“And won’t it make one hell of a story?”

  • — Lance Armstrong,
    Winner, Cheater, Liar, Ex-Hero, Aspirationalist

Lance Armstrong never said this. Neither did Bill Clinton. After reading the news, I was inspired to write a moralistic essay about why and when we humans decide to cheat. One of the main reasons is that, when we see people with whom we identify cheating, we figure it’s okay for us to do it.

I was also going to write about when it might be okay to cheat, like cheating the bad guys. That’s a common feel-good story. Then I thought, what do I really want to hear from Lance right now? Hence, the above.

Images by Richard Masoner and Maia C.
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Leave a comment13 comments on "Lance Armstrong: Why I Cheated"

  1. Um, yeah, that’s exactly right. Fuck him. There are actually people in this world who don’t lie. Those are my heros. So no, you don’t have to lie. Yes, what a great story. And of course, I don’t fault anyone for doing whatever it is they must do to get through cancer. But to say that admitting the lie now means he is a man? Yeah, right. Don’t lie in the first place. THAT is being a man. Sorry. I really do not condone dishonesty. And I really think it’s shitty to try to paint it as something that’s supposedly ok, after the fact. I’m glad he sees things more clearly now. But cut the crap about it being heroic or manly to lie and then admit the lie. FUCK that. Sorry. I guess I feel pretty strongly about this.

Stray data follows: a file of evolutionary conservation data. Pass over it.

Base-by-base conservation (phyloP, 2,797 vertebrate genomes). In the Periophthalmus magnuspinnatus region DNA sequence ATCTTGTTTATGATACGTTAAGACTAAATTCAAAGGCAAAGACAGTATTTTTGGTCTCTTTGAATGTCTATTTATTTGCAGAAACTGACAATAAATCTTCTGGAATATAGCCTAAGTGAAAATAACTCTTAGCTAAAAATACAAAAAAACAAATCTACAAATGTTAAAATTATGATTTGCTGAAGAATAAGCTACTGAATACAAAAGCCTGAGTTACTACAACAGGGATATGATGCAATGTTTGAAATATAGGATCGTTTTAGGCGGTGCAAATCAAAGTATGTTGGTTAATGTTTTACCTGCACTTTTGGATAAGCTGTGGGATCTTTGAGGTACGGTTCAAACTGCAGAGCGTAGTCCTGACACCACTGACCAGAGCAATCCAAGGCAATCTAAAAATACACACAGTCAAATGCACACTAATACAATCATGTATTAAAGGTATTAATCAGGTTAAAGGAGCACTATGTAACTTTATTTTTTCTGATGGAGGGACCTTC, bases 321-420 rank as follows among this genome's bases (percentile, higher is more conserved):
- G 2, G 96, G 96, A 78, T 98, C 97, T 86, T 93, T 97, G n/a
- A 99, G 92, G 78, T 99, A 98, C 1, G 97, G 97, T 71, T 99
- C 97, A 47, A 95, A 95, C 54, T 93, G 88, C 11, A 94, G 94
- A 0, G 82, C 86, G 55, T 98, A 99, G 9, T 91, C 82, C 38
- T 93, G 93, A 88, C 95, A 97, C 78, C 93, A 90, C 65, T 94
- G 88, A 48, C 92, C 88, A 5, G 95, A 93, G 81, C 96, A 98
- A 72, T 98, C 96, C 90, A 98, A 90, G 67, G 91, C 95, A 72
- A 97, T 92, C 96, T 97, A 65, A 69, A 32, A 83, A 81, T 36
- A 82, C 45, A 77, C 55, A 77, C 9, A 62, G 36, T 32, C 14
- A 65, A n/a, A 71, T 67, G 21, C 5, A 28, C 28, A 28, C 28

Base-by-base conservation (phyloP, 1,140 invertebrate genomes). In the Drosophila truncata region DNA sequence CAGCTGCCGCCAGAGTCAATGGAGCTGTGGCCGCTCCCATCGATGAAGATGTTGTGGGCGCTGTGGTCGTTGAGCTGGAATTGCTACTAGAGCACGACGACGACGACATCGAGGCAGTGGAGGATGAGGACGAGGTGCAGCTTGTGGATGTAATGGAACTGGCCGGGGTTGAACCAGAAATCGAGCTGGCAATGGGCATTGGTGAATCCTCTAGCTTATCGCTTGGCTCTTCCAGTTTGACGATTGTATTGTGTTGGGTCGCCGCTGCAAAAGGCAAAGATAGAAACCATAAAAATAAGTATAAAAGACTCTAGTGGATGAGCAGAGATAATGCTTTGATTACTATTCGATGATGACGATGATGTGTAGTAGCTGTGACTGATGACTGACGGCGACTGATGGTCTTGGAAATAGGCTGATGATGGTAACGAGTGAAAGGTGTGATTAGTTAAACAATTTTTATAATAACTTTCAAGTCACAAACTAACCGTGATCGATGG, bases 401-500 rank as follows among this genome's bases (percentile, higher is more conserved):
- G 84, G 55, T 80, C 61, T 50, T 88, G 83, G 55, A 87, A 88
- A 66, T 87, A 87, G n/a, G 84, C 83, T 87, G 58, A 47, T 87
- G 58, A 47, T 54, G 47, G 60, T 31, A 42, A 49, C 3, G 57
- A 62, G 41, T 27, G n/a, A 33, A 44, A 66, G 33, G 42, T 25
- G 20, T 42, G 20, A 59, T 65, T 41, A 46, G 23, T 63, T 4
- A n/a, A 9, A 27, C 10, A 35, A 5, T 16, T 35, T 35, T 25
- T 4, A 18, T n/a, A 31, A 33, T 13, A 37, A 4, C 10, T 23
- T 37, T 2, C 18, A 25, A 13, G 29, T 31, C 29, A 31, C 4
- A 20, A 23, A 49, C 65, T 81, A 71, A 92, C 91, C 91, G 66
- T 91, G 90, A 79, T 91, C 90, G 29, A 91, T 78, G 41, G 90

• Catherine, You do know this is parody, right? I started an essay trying to argue for when it’s okay to cheat. Then I went for a run, and this came out. I thought The Onion might do something like this.

      • Oooo. Eeeee. EEEK. Yikes. Sorry. Me Retarded. Yow. Sorry.

      • Also, I farted.

  2. Ok, I did not know it was parody. When I first started reading, I assumed it was, but then it went on and on and with such detail and it seemed very believable, like something he would say. I don’t know why. I guess it was wishful thinking that just once someone would step up and say, “Yep, that was me – I farted!” instead of blaming the dog, or the guy next to him.
    That would be too fucking refreshing. The next time I fart. I’m going to claim it, loud and proud.

    • Totally just farted.

      Yeah, don’t feel bad. I feel a little bad for deceiving you, but not that bad. I thought the Bill Clinton remark was a giveaway. Funny how we hear what we want to hear.

  3. Nice. And I used the cool pic above for my post on Lance. Can I? If not, let me know so I can remove it. Thanks. And this is a really cool story.

    • You got it Jun. Just link back and clarify that this is parady.

  4. Great essay! When I first found it, I couldn’t believe it and was about to put it in my project on Lance regarding the tragic hero. Fooled me!

    • Well, I had hoped the parody would be obvious, especially with the reference to Clinton. Thanks for taking it so well.